How Do You Prevent Traumatic Brain Injury?
The most common causes of traumatic brain injury (TBI) are automobile accidents, sports related injuries, combat injuries, falls, and assaults. While it just is not possible to guard yourself against every form of TBI, there are steps you can take to protect your brain. Here’s a look at preventing TBI in general populations, older adults, and children.
General Prevention Tips
Unfortunately, car accidents are named aptly — no one means to crash, but it happens. The laws of traffic only go so far, but you can take precautions to keep yourself safe in the event of a car wreck. Choose cars that have airbags and keep them activated. While airbags themselves can cause damage (like a broken nose) that injury is often much less severe than banging your head on the windshield. It is important to note that it is not appropriate for small children to sit in a seat with an activated airbag.
Additionally, always keep your seatbelt fastened. This will keep your body in the car, minimizing the chances of being thrown from the vehicle, which usually results in much more serious head trauma. Avoid driving under the influence of alcohol, illegal drugs, or prescription medication that may impair judgement or slow reflexes. Never text while driving, and pay attention to your surroundings.
Helmets can go a long way towards protecting your head from TBI as well. Always wear one while riding a motorcycle or bicycle, as well as when using skateboards, snowmobiles, ATVs, or any other recreational vehicle. Wear head protection while participating in sports and hobbies that are more likely to result in TBI, such as: horseback riding, football, baseball, and skating.
Protecting the Elderly
Falls accounts for many TBIs, not to mention other serious injuries. The bathroom, stairs, and dark areas can be particularly dangerous. Make sure to install handrails in bathroom areas. Make use of nonslip mats in showers, but avoid rugs that are likely to slip or cause tripping. Keep clutter out of the way, particularly on stairways. Bright lighting can make it easier for older residents to see where they are going and what obstacles may be coming. By the same token, periodic eye exams can also help manage falls. Getting plenty of exercise keeps the body in better shape, allowing older adults to recover more quickly or prevent falls in the first place.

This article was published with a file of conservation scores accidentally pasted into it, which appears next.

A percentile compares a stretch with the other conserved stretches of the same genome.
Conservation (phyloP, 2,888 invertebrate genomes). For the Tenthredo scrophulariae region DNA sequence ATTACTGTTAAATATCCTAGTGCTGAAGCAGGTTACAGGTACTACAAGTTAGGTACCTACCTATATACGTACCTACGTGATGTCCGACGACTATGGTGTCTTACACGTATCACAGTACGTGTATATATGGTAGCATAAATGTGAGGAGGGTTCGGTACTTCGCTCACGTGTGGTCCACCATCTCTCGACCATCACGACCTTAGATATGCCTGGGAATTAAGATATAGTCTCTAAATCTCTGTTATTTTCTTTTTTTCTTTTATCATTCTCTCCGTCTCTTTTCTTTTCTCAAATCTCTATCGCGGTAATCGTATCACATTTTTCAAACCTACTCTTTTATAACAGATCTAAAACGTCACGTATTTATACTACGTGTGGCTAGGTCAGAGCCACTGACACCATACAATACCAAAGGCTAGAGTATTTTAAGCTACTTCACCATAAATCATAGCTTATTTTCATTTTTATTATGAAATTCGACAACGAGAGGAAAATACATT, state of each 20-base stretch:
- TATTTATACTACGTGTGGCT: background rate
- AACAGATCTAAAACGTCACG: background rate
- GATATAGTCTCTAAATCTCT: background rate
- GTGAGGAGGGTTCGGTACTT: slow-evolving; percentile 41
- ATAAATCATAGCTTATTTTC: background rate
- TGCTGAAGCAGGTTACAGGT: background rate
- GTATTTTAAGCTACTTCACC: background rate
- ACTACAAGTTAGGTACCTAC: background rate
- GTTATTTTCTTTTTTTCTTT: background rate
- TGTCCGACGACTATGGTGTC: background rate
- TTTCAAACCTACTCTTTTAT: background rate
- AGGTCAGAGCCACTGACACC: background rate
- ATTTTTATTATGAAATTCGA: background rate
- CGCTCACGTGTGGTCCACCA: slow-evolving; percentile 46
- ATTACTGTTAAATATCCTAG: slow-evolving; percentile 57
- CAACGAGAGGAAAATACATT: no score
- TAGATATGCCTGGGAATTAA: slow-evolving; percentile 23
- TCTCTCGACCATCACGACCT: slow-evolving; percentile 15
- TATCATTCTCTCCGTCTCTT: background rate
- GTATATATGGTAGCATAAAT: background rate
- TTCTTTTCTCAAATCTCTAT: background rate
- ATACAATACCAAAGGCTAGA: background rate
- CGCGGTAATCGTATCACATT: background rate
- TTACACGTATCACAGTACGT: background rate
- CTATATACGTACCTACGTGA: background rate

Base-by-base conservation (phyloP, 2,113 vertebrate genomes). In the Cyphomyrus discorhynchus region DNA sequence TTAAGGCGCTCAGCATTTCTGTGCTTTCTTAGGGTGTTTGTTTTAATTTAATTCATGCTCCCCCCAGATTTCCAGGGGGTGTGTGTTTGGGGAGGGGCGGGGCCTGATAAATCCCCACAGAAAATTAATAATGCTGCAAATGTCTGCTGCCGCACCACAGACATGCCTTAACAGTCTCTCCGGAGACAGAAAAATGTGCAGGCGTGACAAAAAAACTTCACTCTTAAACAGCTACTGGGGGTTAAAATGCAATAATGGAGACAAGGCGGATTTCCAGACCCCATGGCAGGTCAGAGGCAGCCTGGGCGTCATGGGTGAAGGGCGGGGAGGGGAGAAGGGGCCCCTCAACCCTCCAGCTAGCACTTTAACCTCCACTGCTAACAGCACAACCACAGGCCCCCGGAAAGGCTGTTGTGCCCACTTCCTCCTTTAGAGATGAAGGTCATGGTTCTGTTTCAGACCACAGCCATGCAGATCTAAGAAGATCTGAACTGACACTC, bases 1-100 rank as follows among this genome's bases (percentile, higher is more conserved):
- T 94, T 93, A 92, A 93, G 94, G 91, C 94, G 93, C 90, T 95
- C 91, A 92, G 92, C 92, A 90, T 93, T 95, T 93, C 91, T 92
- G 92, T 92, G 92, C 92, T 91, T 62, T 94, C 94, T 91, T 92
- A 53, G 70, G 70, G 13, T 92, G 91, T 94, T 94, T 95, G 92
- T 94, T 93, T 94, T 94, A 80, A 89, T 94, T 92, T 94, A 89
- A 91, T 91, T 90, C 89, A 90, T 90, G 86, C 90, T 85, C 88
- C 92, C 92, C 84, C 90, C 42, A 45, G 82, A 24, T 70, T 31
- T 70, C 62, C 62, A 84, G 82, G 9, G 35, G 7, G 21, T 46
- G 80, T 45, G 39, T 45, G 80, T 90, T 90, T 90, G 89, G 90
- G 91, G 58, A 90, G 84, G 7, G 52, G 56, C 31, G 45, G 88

While children’s brains are more plastic and thus usually recover more easily from TBI, this does not mean they shouldn’t be protected. A serious brain injury for infants and toddlers is shaken baby syndrome, a type of diffuse axonal injury; it can lead to permanent disability and brain damage. Hospitals often show preventative videos teaching new parents how to manage a crying baby.
Never leave an infant with someone you don’t trust. Other things that can help avoid TBI in young children include the use of safety gates to cut their access to things they may not be able to navigate safely alone, like stairways. Using nonslip mats may also be wise. Keep window guards installed, and do not let children play on balconies, fire escapes, or playground equipment unattended.